Let us not be under any illusion that religiously-driven opposition to the marriage equality amendment has anything to do with marriage, or with children. Let us not delude ourselves that it has anything to do with concern for society. Let’s not pretend it has any relation to ethics, morals or the greater good of society.
Let’s not even imagine that it’s motivated by religious conviction, because it is not.
The opposition to marriage equality is all about power. This is all about an ancient privileged class using religion as a flag of convenience. It’s about a profoundly undemocratic tendency staking out its territory, reacting with fury as the formerly-compliant Irish peasantry yet again dare to make their own mind up without waiting to be told what to think.
Though its spokesemen and spokeswomen might be unaware of it, they form part of an unbroken chain of privilege that goes all the way back to medieval times, even though individually they might not all have grown up in privileged circumstances, but that’s how privilege works. Some have it, others compete for it and some are destined always to be ground under foot.
The likes of the Iona Institute, while undeniably at the shabby end of the yearning curve, are also the most vocal, since that’s what aspiring aristocrats are like when they’re still mere squires hoping for better. Opus Dei, on the other hand, is an altogether more Patrician brand of ideology, deeper and broader than the shrill salesmen of Iona, but still part of the same continuum, longing for the return of a time when they ruled benevolently over a peaceful and compliant Irish people.
And there’s the problem.
The Irish in recent years haven’t been doing what they were told. They voted for divorce. They legalised contraception. They decriminalised homosexuality. They closed the Magdalene laundries. They abolished the industrial schools. They stopped condemning single mothers.
Such impertinence was never a problem in the days when princes of the Church, men like Cardinal Paul Cullen and Archbishop John Charles McQuaid, bestrode Ireland in their colossal hubris, and yet the likes of McQuaid and Cullen were anathema to the covert power structure that gave rise to Opus Dei and its latter-day bargain-basement half-sibling, the Iona Institute.
The last thing such tendencies needed or wanted was an ostentatious display of influence. These are movements that operate in the shadows, emerging perforce only in the form of obviously proletarian spokesmen like David Quinn and slightly-less proletarian demagogues like Breda O’Brien as the need arises.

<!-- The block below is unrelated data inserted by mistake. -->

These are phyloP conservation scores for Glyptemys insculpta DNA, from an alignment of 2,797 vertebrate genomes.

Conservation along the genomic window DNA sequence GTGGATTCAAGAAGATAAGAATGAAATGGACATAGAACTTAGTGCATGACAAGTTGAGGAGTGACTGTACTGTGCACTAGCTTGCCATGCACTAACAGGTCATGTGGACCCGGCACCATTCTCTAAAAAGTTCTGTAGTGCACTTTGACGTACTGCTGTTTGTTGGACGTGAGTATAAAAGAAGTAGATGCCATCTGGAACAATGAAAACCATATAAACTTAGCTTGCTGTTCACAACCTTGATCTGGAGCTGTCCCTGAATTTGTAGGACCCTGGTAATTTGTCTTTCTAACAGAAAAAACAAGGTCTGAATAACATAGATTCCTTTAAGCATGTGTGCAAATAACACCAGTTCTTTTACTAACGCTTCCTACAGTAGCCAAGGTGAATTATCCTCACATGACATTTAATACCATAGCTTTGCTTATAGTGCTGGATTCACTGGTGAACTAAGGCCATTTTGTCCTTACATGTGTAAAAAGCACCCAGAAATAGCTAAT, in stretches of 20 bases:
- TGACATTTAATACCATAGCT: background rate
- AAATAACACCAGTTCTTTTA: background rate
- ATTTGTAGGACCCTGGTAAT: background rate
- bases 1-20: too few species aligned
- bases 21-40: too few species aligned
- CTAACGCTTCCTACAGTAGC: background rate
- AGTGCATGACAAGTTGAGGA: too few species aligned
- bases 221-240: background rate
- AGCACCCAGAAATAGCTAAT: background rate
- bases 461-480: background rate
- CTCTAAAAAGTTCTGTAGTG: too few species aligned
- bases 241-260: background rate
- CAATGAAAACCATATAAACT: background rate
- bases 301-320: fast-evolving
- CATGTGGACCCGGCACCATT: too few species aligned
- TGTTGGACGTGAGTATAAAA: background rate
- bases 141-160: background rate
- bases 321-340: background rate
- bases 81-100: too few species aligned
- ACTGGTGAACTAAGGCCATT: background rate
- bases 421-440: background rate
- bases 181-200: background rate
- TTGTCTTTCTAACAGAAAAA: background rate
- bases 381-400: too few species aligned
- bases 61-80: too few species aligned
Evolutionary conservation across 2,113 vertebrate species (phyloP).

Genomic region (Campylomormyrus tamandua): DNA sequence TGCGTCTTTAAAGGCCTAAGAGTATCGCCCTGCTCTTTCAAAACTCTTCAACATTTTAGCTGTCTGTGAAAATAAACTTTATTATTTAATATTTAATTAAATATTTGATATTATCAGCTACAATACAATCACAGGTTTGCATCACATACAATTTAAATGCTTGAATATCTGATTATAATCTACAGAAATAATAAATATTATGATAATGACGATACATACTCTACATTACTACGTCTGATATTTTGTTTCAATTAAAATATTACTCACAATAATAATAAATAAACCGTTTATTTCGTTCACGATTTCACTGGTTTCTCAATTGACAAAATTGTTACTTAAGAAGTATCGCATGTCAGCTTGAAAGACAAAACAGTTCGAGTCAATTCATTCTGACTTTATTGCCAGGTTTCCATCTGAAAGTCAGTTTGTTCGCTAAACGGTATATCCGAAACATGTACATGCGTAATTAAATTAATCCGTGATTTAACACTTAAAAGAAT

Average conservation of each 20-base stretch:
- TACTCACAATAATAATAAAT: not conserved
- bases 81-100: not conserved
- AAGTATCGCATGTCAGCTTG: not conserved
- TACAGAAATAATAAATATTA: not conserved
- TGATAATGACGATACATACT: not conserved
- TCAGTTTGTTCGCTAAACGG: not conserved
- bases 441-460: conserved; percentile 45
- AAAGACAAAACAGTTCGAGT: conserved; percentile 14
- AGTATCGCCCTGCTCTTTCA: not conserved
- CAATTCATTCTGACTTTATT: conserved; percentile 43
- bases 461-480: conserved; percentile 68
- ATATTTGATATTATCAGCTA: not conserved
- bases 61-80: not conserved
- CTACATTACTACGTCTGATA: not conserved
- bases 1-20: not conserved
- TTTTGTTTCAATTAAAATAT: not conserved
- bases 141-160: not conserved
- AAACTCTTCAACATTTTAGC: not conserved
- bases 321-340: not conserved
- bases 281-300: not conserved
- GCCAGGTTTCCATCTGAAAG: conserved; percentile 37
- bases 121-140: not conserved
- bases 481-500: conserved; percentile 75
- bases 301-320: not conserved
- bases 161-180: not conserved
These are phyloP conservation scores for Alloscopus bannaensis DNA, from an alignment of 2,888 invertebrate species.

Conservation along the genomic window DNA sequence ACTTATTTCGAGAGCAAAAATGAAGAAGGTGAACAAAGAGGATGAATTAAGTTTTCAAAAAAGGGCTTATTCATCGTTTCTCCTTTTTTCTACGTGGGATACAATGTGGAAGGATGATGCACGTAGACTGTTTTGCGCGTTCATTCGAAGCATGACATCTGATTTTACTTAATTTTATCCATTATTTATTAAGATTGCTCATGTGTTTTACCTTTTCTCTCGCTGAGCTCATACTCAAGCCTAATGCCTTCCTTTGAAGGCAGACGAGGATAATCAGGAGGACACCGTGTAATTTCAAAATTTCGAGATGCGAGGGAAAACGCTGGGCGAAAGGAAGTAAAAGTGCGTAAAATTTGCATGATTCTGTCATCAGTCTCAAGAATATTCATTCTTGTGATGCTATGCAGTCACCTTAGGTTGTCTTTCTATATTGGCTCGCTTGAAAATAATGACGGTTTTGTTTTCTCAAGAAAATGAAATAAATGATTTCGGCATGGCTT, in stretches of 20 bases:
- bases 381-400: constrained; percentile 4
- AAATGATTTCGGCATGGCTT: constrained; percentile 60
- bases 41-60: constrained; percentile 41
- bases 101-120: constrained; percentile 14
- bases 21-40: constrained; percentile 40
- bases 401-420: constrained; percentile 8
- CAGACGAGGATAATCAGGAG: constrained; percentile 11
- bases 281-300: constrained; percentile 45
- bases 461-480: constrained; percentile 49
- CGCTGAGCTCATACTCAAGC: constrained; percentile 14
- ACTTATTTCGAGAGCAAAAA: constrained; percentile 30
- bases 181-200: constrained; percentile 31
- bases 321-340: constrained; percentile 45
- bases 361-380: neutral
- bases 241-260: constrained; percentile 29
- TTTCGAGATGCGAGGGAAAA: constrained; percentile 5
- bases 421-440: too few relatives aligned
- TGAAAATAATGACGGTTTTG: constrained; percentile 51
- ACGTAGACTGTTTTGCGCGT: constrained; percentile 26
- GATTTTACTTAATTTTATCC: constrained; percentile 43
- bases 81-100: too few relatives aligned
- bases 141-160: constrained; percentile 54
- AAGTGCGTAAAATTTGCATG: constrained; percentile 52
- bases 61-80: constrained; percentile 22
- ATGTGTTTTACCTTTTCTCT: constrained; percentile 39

Now, I know full well that this is beginning to sound like a demented version of a Dan Brown novel, but that’s the territory you find yourself in whenever you contemplate silly constructs like Iona and Opus Dei. The madness is contagious, but still it exists, and therefore, to reiterate, there are people who would always prefer to remain in the shadows. People David and Breda will never meet.
The men with their hands through the hole in David Quinn’s back will never emerge from the half-light because these are not the sort who benefit from the full glare of the sun. These are the sort who prosper in the penumbra, pulling the strings of hopeful dancing puppets like Quinn, even though he will never be fully welcome at their table. The tragedy is that he knows it, yet he can’t hide it any more than he manages to hide the accent he grew up with, though he tries, embarrassingly.
That perhaps is the most telling thing about a man such as Quinn, and at the same time the thing we most cringe at, on his behalf. Not one of Quinn’s puppet-masters tries to disguise the accent of his birth, and why would he? After all, that accent speaks of centuries of privilege.
Does anyone seriously think the likes of Clongowes Wood sprang spontaneously out of the native rock when the English left this island? Does any Irish person seriously believe that this is not a society riven by class based on catholic privilege?
It’s true that the aristocracy existed in Ireland before the arrival of the Normans, but it is also true that a parallel class retained privilege based not on Irishness but on adherence to power and later on allegiance to Rome, and that class continued to hold privilege for the same 800 years that the Wolfe Tones banjoed on about. I never heard those musical freedom fighters resisting the power of the other colonial class.
It suited the covert privileged Rome-based class to promote the Catholic persecution narrative and it still suits them, because that story writes them out of history, which is fine. As always, in every story where poor people seek freedom, the most convenient story to tell them is the one that suits you most, and in the case of Ireland, the best tale was the one about Catholic oppression.
It’s still the best tale, even though, ironically, when the Brits left in 1922, a new oppressor emerged in the form of the Rome-based conservative ideologues who immediately set about getting rid of every civil liberty imposed on us by the jackboot of British imperialism. They eliminated divorce. They got rid of contraception. They ramped up the industrial schools. They introduced the crudest form of literary censorship anywhere outside of Albania.
These people, who were always in power, seamlessly took over control of the medical profession and the law where their descendants remain to this day.